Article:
Pull Request Workflow

All contributions should be made from a fork off of the Wildbook repo. While there are a number of repositories for specific Wildbook communities, large scale development is driven from the main repository.

Fork Wildbook

To start, you will need to be signed in to your GitHub account, have admin access to your OS’s terminal, and have Git installed.

  1. From your browser, in the top right corner of the Wildbook repo, click the Fork button. Confirm to be redirected to your own fork (check the url for your USERNAME in the namespace).
  2. In your terminal, enter the command git clone https://github.com/USERNAME/Wildbook
  3. Once the Wildbook directory becomes available in your working directory, move to it with the command cd Wildbook
  4. Add a reference to the original repo, denoting it as the upstream repo.
git remote add upstream https://github.com/WildMeOrg/Wildbook
git fetch upstream

Note: The same forking process is used for Scout and WildbookExport.

Create Local Branch

You will want to work in a branch when doing any feature development you want to provide to the original project.

  1. Verify you are on the main branch. The branch you have checked out will be used as the base for your new branch, so you typically want to start from main. git checkout main
  2. Create your feature branch. It can be helpful to include the issue number (ISSUENUMBER) you are working to address. git branch ISSUENUMBER-FEATUREBRANCHNAME
  3. Change to your feature branch so your changes are grouped together. git checkout ISSUENUMBER-FEATUREBRANCHNAME
  4. Update your branch (this is not needed if you just created new branch, but is a good habit to get into). git pull upstream main

Set Up Development Environment with Docker

For easiest development, you will need to set up your development environment to work with Docker. See devops/development/README.md for detailed instructions.

Deploy frontend

To setup frontend, we need to deploy the React build to Wildbook, please follow the detailed instructions provided in the frontend/README.md file within the project directory.

Making Local Changes

Make the code changes necessary for the issue you’re working on. The following git commands may prove useful.

  • git log: lastest commits of current branch
  • git status: current staged and unstaged modifications
  • git diff --staged: the differences between the staging area and the last commit
  • `git add : add files that have changes to staging in preparation for commit
  • git commit: commits the stagged files, opens a text editor for you to write a commit log

Submit PR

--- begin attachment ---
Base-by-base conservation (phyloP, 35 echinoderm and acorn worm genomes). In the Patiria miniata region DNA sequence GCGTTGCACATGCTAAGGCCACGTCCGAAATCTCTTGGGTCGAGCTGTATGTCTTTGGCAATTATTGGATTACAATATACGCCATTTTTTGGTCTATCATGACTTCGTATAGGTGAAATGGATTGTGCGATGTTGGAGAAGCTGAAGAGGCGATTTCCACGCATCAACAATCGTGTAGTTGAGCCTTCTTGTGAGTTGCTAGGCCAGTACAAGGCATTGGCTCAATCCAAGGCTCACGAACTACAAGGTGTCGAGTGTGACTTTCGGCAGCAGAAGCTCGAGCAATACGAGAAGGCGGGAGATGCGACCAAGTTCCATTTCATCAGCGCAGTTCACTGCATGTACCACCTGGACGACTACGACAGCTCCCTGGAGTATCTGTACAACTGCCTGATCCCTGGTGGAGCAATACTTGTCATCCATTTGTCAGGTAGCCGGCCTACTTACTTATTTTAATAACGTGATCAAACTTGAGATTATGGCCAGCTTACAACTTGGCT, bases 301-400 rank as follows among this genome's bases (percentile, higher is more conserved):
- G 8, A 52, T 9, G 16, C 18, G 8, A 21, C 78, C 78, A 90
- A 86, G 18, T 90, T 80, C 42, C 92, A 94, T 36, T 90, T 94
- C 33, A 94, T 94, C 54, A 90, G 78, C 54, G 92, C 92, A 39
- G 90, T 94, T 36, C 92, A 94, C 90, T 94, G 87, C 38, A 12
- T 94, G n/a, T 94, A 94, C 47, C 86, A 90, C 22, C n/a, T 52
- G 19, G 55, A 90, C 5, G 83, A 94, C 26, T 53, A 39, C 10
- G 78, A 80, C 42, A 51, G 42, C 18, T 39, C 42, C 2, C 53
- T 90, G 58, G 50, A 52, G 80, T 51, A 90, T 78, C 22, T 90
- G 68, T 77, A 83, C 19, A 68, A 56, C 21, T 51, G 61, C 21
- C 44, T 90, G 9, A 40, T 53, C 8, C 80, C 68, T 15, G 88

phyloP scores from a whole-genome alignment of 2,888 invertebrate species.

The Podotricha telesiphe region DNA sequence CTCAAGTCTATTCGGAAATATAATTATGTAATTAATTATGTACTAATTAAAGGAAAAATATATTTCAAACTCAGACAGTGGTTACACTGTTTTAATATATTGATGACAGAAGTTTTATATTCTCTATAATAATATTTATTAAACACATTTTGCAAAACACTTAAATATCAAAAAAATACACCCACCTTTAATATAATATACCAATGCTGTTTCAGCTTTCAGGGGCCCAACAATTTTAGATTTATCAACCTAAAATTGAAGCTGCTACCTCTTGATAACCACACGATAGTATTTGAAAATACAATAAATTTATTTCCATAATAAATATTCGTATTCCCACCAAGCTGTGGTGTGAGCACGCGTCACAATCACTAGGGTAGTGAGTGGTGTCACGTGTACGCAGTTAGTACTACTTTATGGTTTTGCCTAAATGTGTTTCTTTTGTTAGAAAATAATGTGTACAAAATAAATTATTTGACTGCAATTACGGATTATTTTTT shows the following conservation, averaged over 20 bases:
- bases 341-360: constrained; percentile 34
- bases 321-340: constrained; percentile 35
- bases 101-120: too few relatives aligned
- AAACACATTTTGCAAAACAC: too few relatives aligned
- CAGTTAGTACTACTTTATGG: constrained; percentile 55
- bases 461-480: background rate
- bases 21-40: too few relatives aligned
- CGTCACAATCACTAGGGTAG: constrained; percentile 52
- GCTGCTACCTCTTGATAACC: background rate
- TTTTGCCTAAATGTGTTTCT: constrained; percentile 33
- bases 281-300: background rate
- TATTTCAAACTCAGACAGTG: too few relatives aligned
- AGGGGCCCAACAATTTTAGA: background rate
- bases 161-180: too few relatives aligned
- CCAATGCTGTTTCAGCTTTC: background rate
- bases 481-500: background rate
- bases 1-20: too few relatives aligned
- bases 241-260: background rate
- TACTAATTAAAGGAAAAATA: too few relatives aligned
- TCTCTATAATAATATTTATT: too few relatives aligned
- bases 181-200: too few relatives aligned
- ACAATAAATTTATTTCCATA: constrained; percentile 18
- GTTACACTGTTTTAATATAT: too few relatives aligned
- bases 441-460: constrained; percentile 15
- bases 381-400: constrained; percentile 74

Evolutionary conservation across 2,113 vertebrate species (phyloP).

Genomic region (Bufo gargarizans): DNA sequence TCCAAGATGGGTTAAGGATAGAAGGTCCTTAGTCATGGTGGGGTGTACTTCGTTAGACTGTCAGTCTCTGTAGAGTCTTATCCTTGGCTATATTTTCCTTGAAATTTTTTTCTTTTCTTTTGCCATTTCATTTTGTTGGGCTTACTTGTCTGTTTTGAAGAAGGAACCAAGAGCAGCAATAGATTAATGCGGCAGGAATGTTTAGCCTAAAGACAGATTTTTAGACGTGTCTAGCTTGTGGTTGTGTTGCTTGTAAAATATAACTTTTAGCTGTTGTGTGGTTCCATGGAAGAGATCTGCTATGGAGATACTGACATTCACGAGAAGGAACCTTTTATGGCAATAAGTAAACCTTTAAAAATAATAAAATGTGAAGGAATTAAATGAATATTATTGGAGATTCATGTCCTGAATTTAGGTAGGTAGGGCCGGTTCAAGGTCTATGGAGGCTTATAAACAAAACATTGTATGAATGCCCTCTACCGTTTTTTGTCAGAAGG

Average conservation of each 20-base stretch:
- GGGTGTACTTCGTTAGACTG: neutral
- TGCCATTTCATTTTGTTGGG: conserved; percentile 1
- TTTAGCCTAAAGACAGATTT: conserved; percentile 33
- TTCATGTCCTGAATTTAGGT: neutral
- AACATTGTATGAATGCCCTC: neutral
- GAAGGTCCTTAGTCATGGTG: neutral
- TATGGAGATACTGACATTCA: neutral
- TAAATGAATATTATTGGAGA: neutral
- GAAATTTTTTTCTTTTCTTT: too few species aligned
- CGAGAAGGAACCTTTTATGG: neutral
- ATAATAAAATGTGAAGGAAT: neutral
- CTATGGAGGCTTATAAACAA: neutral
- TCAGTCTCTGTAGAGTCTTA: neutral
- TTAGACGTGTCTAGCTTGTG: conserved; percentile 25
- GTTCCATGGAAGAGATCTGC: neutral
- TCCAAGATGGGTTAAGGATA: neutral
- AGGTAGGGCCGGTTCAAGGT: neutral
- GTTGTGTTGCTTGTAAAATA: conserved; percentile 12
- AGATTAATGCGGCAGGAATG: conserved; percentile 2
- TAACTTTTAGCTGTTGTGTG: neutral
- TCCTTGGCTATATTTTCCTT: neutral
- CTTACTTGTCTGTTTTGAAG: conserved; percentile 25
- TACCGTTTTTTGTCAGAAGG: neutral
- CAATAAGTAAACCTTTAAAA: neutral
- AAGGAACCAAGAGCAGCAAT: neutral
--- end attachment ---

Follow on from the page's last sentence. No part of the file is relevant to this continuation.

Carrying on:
Up to this point, all changes have been done to your local copy of Wildbook. You need to push the new commits to a remote branch to start the PR process.

  1. Now’s the time clean up your PR if you choose to squash commits, but this is not required. If you’re looking for more information on these practices, see this pull request tutorial.
  2. Push to the remote version of your branch git push <remote> <local branch> git push origin ISSUENUMBER-FEATUREBRANCHNAME
  3. When prompted, provide your username and GitHub Personal Access Token. If you do not have a GitHub Personal Access Token, or do not have one with the correct permissions for your newly forked repository, you will need to create a Personal Access Token.
  4. Check the fork’s page on GitHub to verify that you see a new branch with your added commits. You should see a line saying “This branch is X commits ahead” and a Pull request link.
  5. Click the Pull request link to open a form that says “Able to merge”. (If it says there are merge conflicts, go the for help).
  6. Use an explicit title for the PR and provide details in the comment area. Details can include text, or images, and should provide details as to what was done and why design decisions were made.
  7. Click Create a pull request.

Respond to feedback

At this point, it’s on us to get you feedback on your submission! Someone from the Wild Me team will review the project and provide any feedback that may be necessary. If changes are recommended, you’ll need to checkout the branch you were working from, update the branch, and make these changes locally.

  2. git pull upstream main
  3. Make required changes
  4. git add <filename> for all files impacted by changes
  5. Determine which method would be most appropriate for updating your PR

  6. git commit --ammend if the changes are small stylistic changes

  7. git commit if the changes involved significant rework and require additional details